Angels on decks

Feb 23, 2000 at 12:00 am

Sometimes, one must travel many miles and spend many a late night traversing I-94 (or pond-hopping across Lake Michigan) for a great idea to percolate to the surface and become a full-fledged reality. Just ask Motor booking agent Jon Ozias. The genesis of this weekend’s second installment of Motor’s "Halo: Angels on Vinyl" all-female DJ night springs from his treks back and forth to Chicago and the serendipitous discovery of house-with-vocals DJ Colette in the small room of a Windy City dance club.

"The real evolution of it all was that I kept jumping out of town on Thursdays, just to get out of town. And I’d always go to Karma. I kept finding myself drawn to their small room to see (DJs) Dayhota and Colette’s DJ-vocal mix."

Colette and Dayhota are two-thirds of the acclaimed Chicago DJ collective, Superjane (the other one-third is DJ Heather).

The "Halo" series kicked off last month and featured Superjane’s Heather, Detroit drum ’n’ bass artist Michelle "The Punisher" Herrman and a tag team techno-and-house set by WDET late-night jock Liz Copeland and Magda of Detroit’s Women on Wax collective. The night was so successful and brought on such an enthusiastic response, that the parties involved (no pun intended) started working on "Halo 2" immediately.

This time, "Halo" features both Colette and Dayhota rocking the decks to prove, once again, that the DJ booth ain’t just a boys-only clubhouse.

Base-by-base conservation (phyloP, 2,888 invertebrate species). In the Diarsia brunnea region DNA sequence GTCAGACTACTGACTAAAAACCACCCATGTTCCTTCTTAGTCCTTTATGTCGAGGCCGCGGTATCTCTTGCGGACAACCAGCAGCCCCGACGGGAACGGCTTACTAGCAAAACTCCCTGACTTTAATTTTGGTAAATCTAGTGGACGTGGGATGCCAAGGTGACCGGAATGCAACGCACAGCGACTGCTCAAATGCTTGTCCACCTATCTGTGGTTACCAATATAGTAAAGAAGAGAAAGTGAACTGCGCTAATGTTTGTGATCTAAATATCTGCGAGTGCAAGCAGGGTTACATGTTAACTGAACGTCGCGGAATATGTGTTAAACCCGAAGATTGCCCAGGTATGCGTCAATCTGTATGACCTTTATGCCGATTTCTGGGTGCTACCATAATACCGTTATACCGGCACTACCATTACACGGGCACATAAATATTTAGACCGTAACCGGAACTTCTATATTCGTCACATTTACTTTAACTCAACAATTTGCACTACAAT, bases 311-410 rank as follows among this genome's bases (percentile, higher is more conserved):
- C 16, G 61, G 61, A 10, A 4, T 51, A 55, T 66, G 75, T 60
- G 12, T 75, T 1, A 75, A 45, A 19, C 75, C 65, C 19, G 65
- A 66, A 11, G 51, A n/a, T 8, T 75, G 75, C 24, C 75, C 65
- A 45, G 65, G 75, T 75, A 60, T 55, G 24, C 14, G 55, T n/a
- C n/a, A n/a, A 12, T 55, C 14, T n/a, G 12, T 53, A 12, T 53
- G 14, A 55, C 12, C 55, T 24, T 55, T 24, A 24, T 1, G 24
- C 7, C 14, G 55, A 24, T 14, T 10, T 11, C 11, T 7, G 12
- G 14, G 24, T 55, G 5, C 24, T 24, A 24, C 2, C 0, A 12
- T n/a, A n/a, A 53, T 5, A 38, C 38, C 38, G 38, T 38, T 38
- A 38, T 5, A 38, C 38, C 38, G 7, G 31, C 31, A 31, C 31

Despite what the electronic music scene’s democratic, one-people-under-the-influence-of-rhythm nature has taught us, it’s that, regardless of any utopian overtures to the contrary, there remain many of the same gender barriers that have plagued rock ’n’ roll. But, dance music’s on a faster track toward a sense of gender equity.

Detroit’s own female dance music collective Women on Wax (which counts among its members Magda and Minx) has been making waves on the Detroit scene for the past few years both by throwing estro-centric parties and performing and headlining parties that make no overt overtures to any gender association, but, appropriately, revel in dance music’s egalitarian attitude.

Indeed, according to Ozias, "Halo" is not just a she thing.

"Yes, it is (intended) to give respect to females who are DJs and to give them an equal showcase. But it’s not just about them being DJ and being female."

Ozias, a veteran promoter says the all-female angle was almost a byproduct of his approach to party planning.

"I usually find a single word and work from that aesthetically," he says of "Halo" (and most of his events, for that matter). "Beyond developing the catchphrase it was running through a rolodex of DJs in my head and figuring out who aesthetically or sonically fit."

But he won’t discount the gender politics of the dance world, either. He sees the "Halo" series (he’s already working on the third installment, by the way) as a valuable piece of the larger puzzle.

"This is one of the few absolute forums for female DJs, and (if you) take that away. ..."

As for the lineup, Ozias relies on intuition. "It’s almost like putting two records together and playing with the pitch until the beats match," he says.

And, in the future, cognizant beat consumers can expect an even more broad, inclusive presentation which will incorporate visual art, multimedia and, of course, the finest in dance floor sonic workouts.

Or, as Ozias puts it, "We’ll let it – pardon the pun – find it's wings."

Chris Handyside is a freelance writer for Metro Times. Send comments to [email protected]